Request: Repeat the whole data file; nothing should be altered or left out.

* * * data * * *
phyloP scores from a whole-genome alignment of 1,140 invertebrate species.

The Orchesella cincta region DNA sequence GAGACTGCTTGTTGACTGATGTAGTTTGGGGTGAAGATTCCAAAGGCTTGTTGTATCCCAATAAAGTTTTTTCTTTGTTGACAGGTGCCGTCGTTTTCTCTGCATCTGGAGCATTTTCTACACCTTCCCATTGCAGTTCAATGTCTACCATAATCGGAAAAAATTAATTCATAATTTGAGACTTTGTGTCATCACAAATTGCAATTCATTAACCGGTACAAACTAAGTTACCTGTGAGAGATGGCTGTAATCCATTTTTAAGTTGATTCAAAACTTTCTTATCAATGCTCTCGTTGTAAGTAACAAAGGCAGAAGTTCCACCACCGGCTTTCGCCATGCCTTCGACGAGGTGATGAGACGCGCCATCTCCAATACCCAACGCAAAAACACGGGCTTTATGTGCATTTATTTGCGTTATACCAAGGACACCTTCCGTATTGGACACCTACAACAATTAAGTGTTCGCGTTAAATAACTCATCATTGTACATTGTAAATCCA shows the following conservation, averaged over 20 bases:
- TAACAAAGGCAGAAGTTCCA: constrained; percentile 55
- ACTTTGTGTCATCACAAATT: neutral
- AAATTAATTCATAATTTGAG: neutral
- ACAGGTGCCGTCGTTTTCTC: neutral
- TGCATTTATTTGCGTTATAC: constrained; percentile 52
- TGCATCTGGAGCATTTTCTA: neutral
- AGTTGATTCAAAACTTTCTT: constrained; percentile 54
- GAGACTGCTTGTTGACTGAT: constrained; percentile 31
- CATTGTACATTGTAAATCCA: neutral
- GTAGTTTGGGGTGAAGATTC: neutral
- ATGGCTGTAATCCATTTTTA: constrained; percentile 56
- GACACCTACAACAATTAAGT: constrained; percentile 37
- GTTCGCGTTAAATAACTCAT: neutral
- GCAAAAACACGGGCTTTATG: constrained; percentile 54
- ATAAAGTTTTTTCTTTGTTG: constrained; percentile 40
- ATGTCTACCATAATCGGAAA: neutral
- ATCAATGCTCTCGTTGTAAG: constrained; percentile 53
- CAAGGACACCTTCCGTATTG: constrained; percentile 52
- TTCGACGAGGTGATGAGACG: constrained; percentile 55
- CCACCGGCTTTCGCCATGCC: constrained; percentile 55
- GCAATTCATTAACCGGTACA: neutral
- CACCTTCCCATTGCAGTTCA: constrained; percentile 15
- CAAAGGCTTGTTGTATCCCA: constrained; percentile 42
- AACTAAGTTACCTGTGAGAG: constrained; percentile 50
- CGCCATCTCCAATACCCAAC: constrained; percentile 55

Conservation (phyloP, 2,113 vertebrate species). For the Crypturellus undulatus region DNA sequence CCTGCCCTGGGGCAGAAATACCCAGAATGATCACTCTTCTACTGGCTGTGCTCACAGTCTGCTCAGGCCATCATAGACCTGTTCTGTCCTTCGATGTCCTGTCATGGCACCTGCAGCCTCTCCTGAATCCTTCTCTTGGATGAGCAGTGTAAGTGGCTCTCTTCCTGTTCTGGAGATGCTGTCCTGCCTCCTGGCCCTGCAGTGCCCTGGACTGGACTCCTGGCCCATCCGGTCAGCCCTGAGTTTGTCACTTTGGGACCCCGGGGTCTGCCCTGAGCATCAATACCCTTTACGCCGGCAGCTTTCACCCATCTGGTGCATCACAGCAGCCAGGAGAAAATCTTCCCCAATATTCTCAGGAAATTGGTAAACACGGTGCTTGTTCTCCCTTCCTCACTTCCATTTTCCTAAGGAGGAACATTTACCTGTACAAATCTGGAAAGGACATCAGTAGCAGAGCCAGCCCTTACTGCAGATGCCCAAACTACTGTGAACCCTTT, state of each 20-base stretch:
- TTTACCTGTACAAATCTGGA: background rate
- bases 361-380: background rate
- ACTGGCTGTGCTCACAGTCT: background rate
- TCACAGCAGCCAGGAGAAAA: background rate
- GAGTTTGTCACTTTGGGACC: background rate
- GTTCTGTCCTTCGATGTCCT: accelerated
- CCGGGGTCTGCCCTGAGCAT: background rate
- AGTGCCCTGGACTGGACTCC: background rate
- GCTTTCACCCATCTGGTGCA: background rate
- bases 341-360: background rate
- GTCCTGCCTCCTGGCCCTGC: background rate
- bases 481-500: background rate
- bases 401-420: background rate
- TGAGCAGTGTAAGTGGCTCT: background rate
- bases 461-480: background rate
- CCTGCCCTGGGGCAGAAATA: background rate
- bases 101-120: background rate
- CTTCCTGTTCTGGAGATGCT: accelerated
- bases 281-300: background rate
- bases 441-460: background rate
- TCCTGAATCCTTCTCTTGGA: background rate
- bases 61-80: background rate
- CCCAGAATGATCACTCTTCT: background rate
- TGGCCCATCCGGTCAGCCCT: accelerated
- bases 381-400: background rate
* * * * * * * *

phyloP scores from a whole-genome alignment of 1,140 invertebrate species.

The Orchesella cincta region DNA sequence GAGACTGCTTGTTGACTGATGTAGTTTGGGGTGAAGATTCCAAAGGCTTGTTGTATCCCAATAAAGTTTTTTCTTTGTTGACAGGTGCCGTCGTTTTCTCTGCATCTGGAGCATTTTCTACACCTTCCCATTGCAGTTCAATGTCTACCATAATCGGAAAAAATTAATTCATAATTTGAGACTTTGTGTCATCACAAATTGCAATTCATTAACCGGTACAAACTAAGTTACCTGTGAGAGATGGCTGTAATCCATTTTTAAGTTGATTCAAAACTTTCTTATCAATGCTCTCGTTGTAAGTAACAAAGGCAGAAGTTCCACCACCGGCTTTCGCCATGCCTTCGACGAGGTGATGAGACGCGCCATCTCCAATACCCAACGCAAAAACACGGGCTTTATGTGCATTTATTTGCGTTATACCAAGGACACCTTCCGTATTGGACACCTACAACAATTAAGTGTTCGCGTTAAATAACTCATCATTGTACATTGTAAATCCA shows the following conservation, averaged over 20 bases:
- TAACAAAGGCAGAAGTTCCA: constrained; percentile 55
- ACTTTGTGTCATCACAAATT: neutral
- AAATTAATTCATAATTTGAG: neutral
- ACAGGTGCCGTCGTTTTCTC: neutral
- TGCATTTATTTGCGTTATAC: constrained; percentile 52
- TGCATCTGGAGCATTTTCTA: neutral
- AGTTGATTCAAAACTTTCTT: constrained; percentile 54
- GAGACTGCTTGTTGACTGAT: constrained; percentile 31
- CATTGTACATTGTAAATCCA: neutral
- GTAGTTTGGGGTGAAGATTC: neutral
- ATGGCTGTAATCCATTTTTA: constrained; percentile 56
- GACACCTACAACAATTAAGT: constrained; percentile 37
- GTTCGCGTTAAATAACTCAT: neutral
- GCAAAAACACGGGCTTTATG: constrained; percentile 54
- ATAAAGTTTTTTCTTTGTTG: constrained; percentile 40
- ATGTCTACCATAATCGGAAA: neutral
- ATCAATGCTCTCGTTGTAAG: constrained; percentile 53
- CAAGGACACCTTCCGTATTG: constrained; percentile 52
- TTCGACGAGGTGATGAGACG: constrained; percentile 55
- CCACCGGCTTTCGCCATGCC: constrained; percentile 55
- GCAATTCATTAACCGGTACA: neutral
- CACCTTCCCATTGCAGTTCA: constrained; percentile 15
- CAAAGGCTTGTTGTATCCCA: constrained; percentile 42
- AACTAAGTTACCTGTGAGAG: constrained; percentile 50
- CGCCATCTCCAATACCCAAC: constrained; percentile 55

Conservation (phyloP, 2,113 vertebrate species). For the Crypturellus undulatus region DNA sequence CCTGCCCTGGGGCAGAAATACCCAGAATGATCACTCTTCTACTGGCTGTGCTCACAGTCTGCTCAGGCCATCATAGACCTGTTCTGTCCTTCGATGTCCTGTCATGGCACCTGCAGCCTCTCCTGAATCCTTCTCTTGGATGAGCAGTGTAAGTGGCTCTCTTCCTGTTCTGGAGATGCTGTCCTGCCTCCTGGCCCTGCAGTGCCCTGGACTGGACTCCTGGCCCATCCGGTCAGCCCTGAGTTTGTCACTTTGGGACCCCGGGGTCTGCCCTGAGCATCAATACCCTTTACGCCGGCAGCTTTCACCCATCTGGTGCATCACAGCAGCCAGGAGAAAATCTTCCCCAATATTCTCAGGAAATTGGTAAACACGGTGCTTGTTCTCCCTTCCTCACTTCCATTTTCCTAAGGAGGAACATTTACCTGTACAAATCTGGAAAGGACATCAGTAGCAGAGCCAGCCCTTACTGCAGATGCCCAAACTACTGTGAACCCTTT, state of each 20-base stretch:
- TTTACCTGTACAAATCTGGA: background rate
- bases 361-380: background rate
- ACTGGCTGTGCTCACAGTCT: background rate
- TCACAGCAGCCAGGAGAAAA: background rate
- GAGTTTGTCACTTTGGGACC: background rate
- GTTCTGTCCTTCGATGTCCT: accelerated
- CCGGGGTCTGCCCTGAGCAT: background rate
- AGTGCCCTGGACTGGACTCC: background rate
- GCTTTCACCCATCTGGTGCA: background rate
- bases 341-360: background rate
- GTCCTGCCTCCTGGCCCTGC: background rate
- bases 481-500: background rate
- bases 401-420: background rate
- TGAGCAGTGTAAGTGGCTCT: background rate
- bases 461-480: background rate
- CCTGCCCTGGGGCAGAAATA: background rate
- bases 101-120: background rate
- CTTCCTGTTCTGGAGATGCT: accelerated
- bases 281-300: background rate
- bases 441-460: background rate
- TCCTGAATCCTTCTCTTGGA: background rate
- bases 61-80: background rate
- CCCAGAATGATCACTCTTCT: background rate
- TGGCCCATCCGGTCAGCCCT: accelerated
- bases 381-400: background rate